Ernest L. Martin

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This article is about the meteorologist, minister and author. For the executed murderer, see Ernest Martin (murderer).

Ernest L. Martin (April 20, 1932 – January 2002) was a meteorologist, minister in the Worldwide Church of God and author on Biblical topics. He is best known for his controversial works on the Temple in Jerusalem, which he argued was not located on the Temple Mount.

Background[edit]

Ernest L. Martin was born in Meeker, Oklahoma. He attended grade and high school in Exeter, California and graduated from the College of the Sequoias in Visalia, California which specialized in meteorology. From 1950 to 1954 he was a member of the United States Air Force which sent him to the University of New Mexico to further his education in meteorology, and following this he then became a weather forecaster in Greenland. He spent another year working at Lowry AFB working in research and development for High Altitude studies in Denver, Colorado.

Ministry and teaching[edit]

During 1955 Ernest Martin became a supporter of the ministry of Herbert W. Armstrong and the Radio Church of God (later known as the Worldwide Church of God). He attended Ambassador College at Pasadena, California in 1958 and later transferred to the campus in England. He was ordained as a minister of the Radio Church of God in 1959 and continued with his studies at Ambassador College to finally earn an unaccredited Ph.D in education in 1966. From 1960 to 1972 he taught history, theology and elementary meteorology at the Ambassador College campus in Bricket Wood, England where he became Dean of Faculty.

Between 1969 and 1973 Ambassador College entered into an alliance with Hebrew University in Israel which had been negotiated by Martin. This undertaking commenced a five-year archaeological program with students from Ambassador College working on Dr. Benjamin Mazar's excavation near the Western Wall of the Temple Mount. During this period, Martin supervised 450 participating college students during summer months. The partnership gained mention in a TIME magazine article.[1]

Following the closure of the Ambassador College campus in England, Martin became Chairman of the Department of Theology at Ambassador College in Pasadena, California during 1973. In the following year he severed his membership in the Worldwide Church of God.[2] In 1974 he created the Foundation for Biblical Research in Pasadena where he remained as chairman until 1985. In the same year, he founded Associates for Scriptural Knowledge and became a member of various other societies.

Author[edit]

In 1974 Martin wrote the first of five editions of The Tithing Dilemma of which over 100,000 copies were sold. It was this work which triggered the first of many major schisms within the Worldwide Church of God.

Martin proposed a recalculation of the birth of Jesus in his books The Birth of Christ Recalculated (1978) and The Star that Astonished the World(1996). He argued that the "Star of Bethlehem" was the planet (or "wandering star" in antiquity) Jupiter, or Zedeq ("Righteousness") in Hebrew, leading the wise men to Jesus in Bethlehem on December 25, 2 BCE, coinciding with the Jewish Festival of Lamps or Hanukkah that year. Dr. Martin argued that the birth of Jesus happened on the evening of September 11, 3 BCE, which corresponds to Rosh Hashanah, the Jewish new year on the first of Tishri on the Jewish calendar.[3]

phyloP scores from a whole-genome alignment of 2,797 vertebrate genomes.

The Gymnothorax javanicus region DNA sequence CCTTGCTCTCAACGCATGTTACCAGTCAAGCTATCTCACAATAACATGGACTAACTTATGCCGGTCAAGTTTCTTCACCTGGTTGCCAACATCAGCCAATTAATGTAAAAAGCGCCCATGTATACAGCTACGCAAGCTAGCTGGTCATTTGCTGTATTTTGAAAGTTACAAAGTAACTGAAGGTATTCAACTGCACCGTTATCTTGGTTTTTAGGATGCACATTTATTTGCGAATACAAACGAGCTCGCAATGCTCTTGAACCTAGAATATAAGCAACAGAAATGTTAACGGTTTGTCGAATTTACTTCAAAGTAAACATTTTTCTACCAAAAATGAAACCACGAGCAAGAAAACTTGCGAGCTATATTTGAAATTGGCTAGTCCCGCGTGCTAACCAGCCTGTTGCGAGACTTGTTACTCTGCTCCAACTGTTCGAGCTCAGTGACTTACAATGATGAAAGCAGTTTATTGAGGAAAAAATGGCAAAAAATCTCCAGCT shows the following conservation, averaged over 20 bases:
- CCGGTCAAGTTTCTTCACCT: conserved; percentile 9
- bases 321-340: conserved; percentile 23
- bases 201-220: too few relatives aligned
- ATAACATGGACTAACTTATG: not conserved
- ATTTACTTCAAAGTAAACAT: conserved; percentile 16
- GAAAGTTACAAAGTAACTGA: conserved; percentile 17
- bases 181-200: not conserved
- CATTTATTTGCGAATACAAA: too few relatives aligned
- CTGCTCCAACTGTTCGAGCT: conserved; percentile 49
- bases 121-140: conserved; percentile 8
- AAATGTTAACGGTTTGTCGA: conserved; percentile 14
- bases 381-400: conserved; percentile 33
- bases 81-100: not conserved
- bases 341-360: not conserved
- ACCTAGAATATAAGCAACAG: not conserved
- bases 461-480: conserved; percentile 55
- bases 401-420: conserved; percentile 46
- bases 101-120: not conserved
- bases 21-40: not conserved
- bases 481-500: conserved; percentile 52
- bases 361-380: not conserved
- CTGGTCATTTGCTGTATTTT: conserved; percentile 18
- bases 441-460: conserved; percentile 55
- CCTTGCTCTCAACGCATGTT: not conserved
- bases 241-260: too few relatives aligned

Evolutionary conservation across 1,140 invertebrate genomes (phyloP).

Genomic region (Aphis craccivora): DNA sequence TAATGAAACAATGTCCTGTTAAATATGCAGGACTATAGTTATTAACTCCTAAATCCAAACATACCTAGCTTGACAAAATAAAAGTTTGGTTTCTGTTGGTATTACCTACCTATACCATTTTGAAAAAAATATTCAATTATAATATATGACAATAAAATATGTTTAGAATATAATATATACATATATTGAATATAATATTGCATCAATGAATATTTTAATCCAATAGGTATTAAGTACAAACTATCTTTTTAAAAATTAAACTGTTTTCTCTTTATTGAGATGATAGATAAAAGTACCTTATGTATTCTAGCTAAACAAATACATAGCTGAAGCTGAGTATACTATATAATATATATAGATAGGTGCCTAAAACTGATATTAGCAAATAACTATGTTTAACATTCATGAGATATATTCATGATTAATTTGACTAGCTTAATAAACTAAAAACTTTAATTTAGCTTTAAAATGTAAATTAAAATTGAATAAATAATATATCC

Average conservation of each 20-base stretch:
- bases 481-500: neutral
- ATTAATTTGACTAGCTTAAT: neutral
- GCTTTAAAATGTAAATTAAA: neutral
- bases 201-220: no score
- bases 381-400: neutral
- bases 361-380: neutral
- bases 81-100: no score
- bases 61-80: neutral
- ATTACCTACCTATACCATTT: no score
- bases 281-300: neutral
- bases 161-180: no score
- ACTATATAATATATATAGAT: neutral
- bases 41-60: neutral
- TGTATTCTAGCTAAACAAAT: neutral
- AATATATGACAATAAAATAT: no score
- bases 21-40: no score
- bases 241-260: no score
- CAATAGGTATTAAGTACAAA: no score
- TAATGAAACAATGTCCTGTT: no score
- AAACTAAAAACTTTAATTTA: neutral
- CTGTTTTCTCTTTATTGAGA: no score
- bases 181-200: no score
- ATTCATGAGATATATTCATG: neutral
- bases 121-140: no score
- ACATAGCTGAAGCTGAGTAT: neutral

In his 1999 book The Temples that Jerusalem Forgot, Martin argued that the Haram al-Sharif is not the location of the last Temple. This was significant given his relationship with Herbert W. Armstrong whose editorial in The Plain Truth magazine was cited by Denis Michael Rohan as a reason for setting fire to the Al Aqsa mosque during the 1960s.

The basis of this work began with Martin's first visit to Jerusalem in 1961 when he first met Benjamin Mazar and later his son Ory Mazar, who informed him of his belief that the Temples of Solomon and Zerubbabel were located on the Ophel mound to the north of the original Mount Zion on the southeast ridge. In a 1996 draft report to support this theory Martin wrote: "I was then under the impression that Simon the Hasmonean (along with Herod a century later) moved the Temple from the Ophel mound to the Dome of the Rock area." However, after studying the words of Josephus concerning the Temple of Herod the Great, which was reported to be in the same general area of the former Temples, he then read the account of Eleazar who led the final contingent of Jewish resistance to the Romans at Masada which stated that the Roman fortress was the only structure left by 73 C.E. "With this key in mind, I came to the conclusion in 1997 that all the Temples were indeed located on the Ophel mound over the area of the Gihon Spring".[4] From these conclusions Martin produced his book in which he asserted that the Temples of Jerusalem were located over the Gihon Spring and not over the Dome of the Rock. He wrote: "What has been amazing to me is the vast amount of Jewish, Muslim, and Christian records that remain available from the first to the sixteenth centuries that clearly vindicate the conclusions that I have reached in this book of research."

Other works included Restoring the Original Bible (1984), Secrets of Golgotha (1987), 101 Bible Secrets (1991), The Biblical Manual (1985) and The Essentials of New Testament Doctrine (1999).

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